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 FLORIDA Lice, Mites, & Ticks
 A source for information on beetles


Lice, Mites, and Ticks


 Hosting a tick is the price dogs or, less commonly, cats may pay for investigating shrubbery, brush, or wild undergrowth. Ticks have a four-stage life cycle, and immature ticks often feed on small, wild animals found in forests, prairies, and brush. Adult ticks seek larger hosts like dogs and cats who venture into these habitats. Tick exposure may be seasonal, depending on geographic location. Ear mites are common in young cats and dogs, and generally confine themselves to the ears and surrounding area. Mites are tiny and individual mites may be seen only with the aid of a microscope. Your pet can pick up ear mites by close contact with an infested pet or its bedding. Lice are optimal model organisms to study the ecology of contagious pathogens since their quantities, sex-ratios etc. are easier to quantify than those of other pathogens. The ecology of avian lice have been studied more intensively than that of mammal lice. Lice (singular: louse) is the common name for over 3000 species of wingless insects of the order Phthiraptera; three of which are classified as human disease agents. They are obligate ectoparasites of every avian and mammalian order except for Monotremes (the platypus and echidnas), bats, whales, dolphins, porpoises and pangolins.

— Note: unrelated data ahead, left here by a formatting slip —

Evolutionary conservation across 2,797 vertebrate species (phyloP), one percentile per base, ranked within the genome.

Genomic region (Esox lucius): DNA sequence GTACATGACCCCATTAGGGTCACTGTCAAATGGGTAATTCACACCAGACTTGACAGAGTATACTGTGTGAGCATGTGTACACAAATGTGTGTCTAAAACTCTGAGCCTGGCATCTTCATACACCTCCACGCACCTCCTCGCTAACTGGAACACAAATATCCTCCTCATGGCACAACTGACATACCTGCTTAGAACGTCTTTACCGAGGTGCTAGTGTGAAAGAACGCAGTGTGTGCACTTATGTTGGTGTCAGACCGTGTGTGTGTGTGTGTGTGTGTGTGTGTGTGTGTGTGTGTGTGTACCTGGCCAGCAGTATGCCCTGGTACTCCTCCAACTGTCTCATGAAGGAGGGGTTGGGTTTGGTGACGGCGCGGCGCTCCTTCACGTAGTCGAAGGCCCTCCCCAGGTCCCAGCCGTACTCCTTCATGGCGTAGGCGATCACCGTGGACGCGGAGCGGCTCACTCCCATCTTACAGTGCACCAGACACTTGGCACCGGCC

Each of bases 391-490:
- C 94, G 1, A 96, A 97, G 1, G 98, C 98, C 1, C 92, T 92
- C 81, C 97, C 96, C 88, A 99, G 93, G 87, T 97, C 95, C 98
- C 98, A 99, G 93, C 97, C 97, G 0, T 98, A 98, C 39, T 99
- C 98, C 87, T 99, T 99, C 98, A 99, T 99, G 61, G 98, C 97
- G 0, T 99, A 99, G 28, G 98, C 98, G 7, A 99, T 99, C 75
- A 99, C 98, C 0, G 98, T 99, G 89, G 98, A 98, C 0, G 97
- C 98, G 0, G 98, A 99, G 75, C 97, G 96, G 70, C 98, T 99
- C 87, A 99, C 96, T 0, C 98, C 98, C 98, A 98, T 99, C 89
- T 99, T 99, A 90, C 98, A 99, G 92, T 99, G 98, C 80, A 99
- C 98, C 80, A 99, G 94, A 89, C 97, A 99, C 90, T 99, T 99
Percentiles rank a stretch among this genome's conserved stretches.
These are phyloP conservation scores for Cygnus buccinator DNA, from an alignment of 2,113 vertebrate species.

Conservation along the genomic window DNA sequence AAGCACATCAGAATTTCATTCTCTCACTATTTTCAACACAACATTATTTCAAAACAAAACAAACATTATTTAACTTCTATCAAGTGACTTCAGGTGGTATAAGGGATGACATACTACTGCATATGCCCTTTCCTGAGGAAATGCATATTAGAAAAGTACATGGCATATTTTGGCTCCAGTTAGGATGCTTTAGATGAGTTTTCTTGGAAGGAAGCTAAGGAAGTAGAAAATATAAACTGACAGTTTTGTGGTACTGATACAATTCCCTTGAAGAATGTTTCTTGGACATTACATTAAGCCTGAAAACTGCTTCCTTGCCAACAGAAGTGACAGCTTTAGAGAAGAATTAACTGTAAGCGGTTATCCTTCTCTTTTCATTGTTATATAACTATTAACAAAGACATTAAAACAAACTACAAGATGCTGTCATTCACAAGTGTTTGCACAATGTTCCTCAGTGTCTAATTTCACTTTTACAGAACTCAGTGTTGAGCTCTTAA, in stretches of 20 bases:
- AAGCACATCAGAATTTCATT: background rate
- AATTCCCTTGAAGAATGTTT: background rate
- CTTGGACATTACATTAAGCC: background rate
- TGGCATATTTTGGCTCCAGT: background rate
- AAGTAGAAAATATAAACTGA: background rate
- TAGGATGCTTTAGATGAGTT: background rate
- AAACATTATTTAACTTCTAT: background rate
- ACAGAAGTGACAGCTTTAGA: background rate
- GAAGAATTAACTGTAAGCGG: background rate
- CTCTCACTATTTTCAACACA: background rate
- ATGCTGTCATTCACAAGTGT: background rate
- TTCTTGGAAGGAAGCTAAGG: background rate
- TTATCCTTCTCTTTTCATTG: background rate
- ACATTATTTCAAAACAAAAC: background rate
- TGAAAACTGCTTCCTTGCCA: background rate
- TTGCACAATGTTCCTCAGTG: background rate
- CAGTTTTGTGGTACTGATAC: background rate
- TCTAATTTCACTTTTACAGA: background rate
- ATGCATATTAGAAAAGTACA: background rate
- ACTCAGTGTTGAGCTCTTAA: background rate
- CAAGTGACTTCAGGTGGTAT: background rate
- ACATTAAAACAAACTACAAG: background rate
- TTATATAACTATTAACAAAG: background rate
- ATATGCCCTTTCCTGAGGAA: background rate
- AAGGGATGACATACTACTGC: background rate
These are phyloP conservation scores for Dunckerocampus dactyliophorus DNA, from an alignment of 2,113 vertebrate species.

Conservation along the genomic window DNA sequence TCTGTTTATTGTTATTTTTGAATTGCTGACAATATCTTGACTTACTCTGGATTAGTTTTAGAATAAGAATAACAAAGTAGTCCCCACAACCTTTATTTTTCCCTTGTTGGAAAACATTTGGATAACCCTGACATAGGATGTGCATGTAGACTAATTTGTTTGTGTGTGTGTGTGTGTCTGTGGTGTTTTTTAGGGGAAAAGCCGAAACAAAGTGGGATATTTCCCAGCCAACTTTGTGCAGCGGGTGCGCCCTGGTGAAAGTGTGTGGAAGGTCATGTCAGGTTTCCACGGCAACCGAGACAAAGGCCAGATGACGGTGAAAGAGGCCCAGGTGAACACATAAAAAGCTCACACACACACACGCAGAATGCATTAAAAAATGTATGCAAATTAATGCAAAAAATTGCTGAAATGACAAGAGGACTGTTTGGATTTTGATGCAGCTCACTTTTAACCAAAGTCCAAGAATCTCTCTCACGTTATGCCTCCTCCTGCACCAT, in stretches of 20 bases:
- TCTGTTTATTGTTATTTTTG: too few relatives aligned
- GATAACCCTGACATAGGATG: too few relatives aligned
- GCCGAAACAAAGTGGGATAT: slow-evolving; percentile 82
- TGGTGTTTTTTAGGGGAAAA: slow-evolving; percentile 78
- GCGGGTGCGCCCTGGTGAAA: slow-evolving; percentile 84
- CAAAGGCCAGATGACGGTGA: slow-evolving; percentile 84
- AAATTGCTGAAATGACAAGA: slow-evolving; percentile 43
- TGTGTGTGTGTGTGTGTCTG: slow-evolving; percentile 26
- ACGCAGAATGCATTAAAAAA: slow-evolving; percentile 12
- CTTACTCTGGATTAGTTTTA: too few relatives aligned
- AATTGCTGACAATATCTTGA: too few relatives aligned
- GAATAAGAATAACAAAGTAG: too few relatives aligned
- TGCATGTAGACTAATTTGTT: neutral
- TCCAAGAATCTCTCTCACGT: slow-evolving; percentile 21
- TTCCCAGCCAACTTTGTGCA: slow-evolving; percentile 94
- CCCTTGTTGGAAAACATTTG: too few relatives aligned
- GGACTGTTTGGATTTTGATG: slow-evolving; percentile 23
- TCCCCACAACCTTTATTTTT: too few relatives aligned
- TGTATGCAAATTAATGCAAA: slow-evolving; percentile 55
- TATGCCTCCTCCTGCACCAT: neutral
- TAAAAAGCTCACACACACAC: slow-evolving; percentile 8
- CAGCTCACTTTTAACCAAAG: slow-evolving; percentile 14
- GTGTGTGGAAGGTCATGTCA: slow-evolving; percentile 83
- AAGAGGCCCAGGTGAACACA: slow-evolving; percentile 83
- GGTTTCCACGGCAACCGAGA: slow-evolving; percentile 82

Bed bugs infest homes, hotel rooms, and apartments by hitching rides on luggage, furniture, and other items carried from an infested room to another location. It takes but one female bug or a few eggs deposited onto a bag to begin a new infestation elsewhere. Typically, an infestation begins in a single motel/hotel room or apartment and then spreads to neighboring units. Bed bugs spend the day resting in cracks or voids of furniture or walls.  Positive identification of bed bugs is important because their close relatives, bat bugs and swallow bugs, can easily be confused with them. Misidentification can lead to unsuccessful control efforts.

Evidence of bed bug activity includes live and dead bugs, dark spots on a mattress, box springs or bed frame, blood spots on sheets, and empty tan colored skins that are left behind when bed bugs shed their skins to molt into the next stage.

Bed bugs are very difficult to eliminate, therefore consultation with an experienced pest control professional is highly recommended. Successful control depends on finding every crack or void where the insects are harboring and removal of the bugs by vacuuming or treatment of the harborage with an appropriate product. Overlooking even the smallest crack in furniture may lead to a persistent infestation; therefore, beds, nightstands and related furniture often require disassembly and careful inspection. Carpets may need to be gently lifted along the edge and the space beneath treated. Baseboards, door and window frames, and any visible crack will require treatment in infested rooms. Should furniture be moved from an infested unit to another unit, it should be carefully inspected and cleaned or treated as necessary to prevent the spread of bed bugs to the new room.

Furniture that is to be thrown out needs to be defaced such that it is unusable and/or marked as infested with bed bugs. People should take care when purchasing furniture at garage sales and should carefully inspect all sides for evidence of bed bugs. Picking up furniture that is seemingly in good condition left on the street for trash pick-up is not recommended.